Each fuel rod assembly weighs about 300 kilograms (660 pounds) and is 4.5 meters (15 feet) long. There are 1,331 of the spent fuel assemblies and a further 202 unused assemblies are also stored in the pool, Nagai said.
Spent fuel rods also contain plutonium, one of the most toxic substances in the universe, that gets formed during the later stages of a reactor core’s operation.
“There is a risk of an inadvertent criticality if the bundles are distorted and get too close to each other,” Gundersen said.
He was referring to an atomic chain reaction that left unchecked could result in a large release of radiation and heat that the fuel pool cooling system isn’t designed to absorb.
“The problem with a fuel pool criticality is that you can’t stop it. There are no control rods to control it,” Gundersen said. “The spent fuel pool cooling system is designed only to remove decay heat, not heat from an ongoing nuclear reaction.”
The rods are also vulnerable to fire should they be exposed to air, Gundersen said. [The pools have already boiled due to exposure to air.]
Tepco has shored up the building, which may have tilted and was bulging after the explosion, a source of global concern that has been raised in the U.S. Congress.
The fuel assemblies have to be first pulled from the racks they are stored in, then inserted into a heavy steel chamber. This operation takes place under water before the chamber, which shields the radiation pulsating from the rods, can be removed from the pool and lowered to ground level.
The chamber is then transported to the plant’s common storage pool in an undamaged building where the assemblies will be stored.
[Here is a visual tour of Fukushima's fuel pools, along with graphics of how the rods will be removed.]
Tepco confirmed the Reactor No. 4 fuel pool contains debris during an investigation into the chamber earlier this month.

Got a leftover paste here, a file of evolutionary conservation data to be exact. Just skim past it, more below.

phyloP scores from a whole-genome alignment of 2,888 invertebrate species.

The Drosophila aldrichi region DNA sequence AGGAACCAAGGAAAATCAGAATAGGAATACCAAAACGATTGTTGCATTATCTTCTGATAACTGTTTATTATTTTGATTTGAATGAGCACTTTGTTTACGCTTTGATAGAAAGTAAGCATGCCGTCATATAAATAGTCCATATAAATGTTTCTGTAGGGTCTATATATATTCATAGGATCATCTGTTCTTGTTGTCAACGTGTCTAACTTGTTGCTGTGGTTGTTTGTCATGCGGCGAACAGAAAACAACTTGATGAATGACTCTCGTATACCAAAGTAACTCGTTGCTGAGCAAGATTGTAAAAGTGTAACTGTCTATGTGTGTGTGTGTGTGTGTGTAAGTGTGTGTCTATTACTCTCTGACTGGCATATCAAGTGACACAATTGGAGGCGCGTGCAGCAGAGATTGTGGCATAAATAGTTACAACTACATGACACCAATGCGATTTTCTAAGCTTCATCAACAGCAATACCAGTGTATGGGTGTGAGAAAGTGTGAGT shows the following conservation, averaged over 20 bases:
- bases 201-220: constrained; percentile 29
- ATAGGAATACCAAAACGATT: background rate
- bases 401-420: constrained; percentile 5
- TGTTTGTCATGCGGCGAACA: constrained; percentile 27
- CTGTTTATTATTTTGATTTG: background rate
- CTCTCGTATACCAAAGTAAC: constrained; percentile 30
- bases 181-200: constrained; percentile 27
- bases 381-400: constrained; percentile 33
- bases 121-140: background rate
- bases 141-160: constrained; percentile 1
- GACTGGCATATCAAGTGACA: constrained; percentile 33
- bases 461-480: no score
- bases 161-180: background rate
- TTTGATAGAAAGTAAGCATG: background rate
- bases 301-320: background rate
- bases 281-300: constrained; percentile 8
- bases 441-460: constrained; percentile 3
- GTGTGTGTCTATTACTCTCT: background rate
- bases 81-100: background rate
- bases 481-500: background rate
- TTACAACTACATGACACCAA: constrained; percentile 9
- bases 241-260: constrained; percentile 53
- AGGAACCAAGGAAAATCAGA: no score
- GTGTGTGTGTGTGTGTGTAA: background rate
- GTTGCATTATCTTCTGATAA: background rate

Removing the rods from the pool is a delicate task normally assisted by computers, according to Toshio Kimura, a former Tepco technician, who worked at Fukushima Daiichi for 11 years.
“Previously it was a computer-controlled process that memorized the exact locations of the rods down to the millimeter and now they don’t have that. It has to be done manually so there is a high risk that they will drop and break one of the fuel rods,” Kimura said.
Corrosion from the salt water will have also weakened the building and equipment, he said.
And if an another strong earthquake strikes before the fuel is fully removed that topples the building or punctures the pool and allow the water to drain, a spent fuel fire releasing more radiation than during the initial disaster is possible, threatening about Tokyo 200 kilometers (125 miles) away.
What’s the bottom line?
Top scientists and government officials say that Tepco should be removed from all efforts to stabilize Fukushima. And an international team of the smartest scientists should handle this difficult “surgery”.
Note 1: Americans should not assume that we can’t have any effect on internal Japanese politics. It is theAmerican government which is calling the shots in terms of Japanese nuclear policy … and has been for many decades.
Note 2: This situation is identical to the financial crisis, mass surveillance by the NSA and other scandals. Specifically, no amount of debate can fix the problem. If we don’t fire the people who caused the problems in the first place – and have no motivation to actually fix things – they will never get fixed.
This article was posted: Thursday, August 15, 2013 at 5:00 am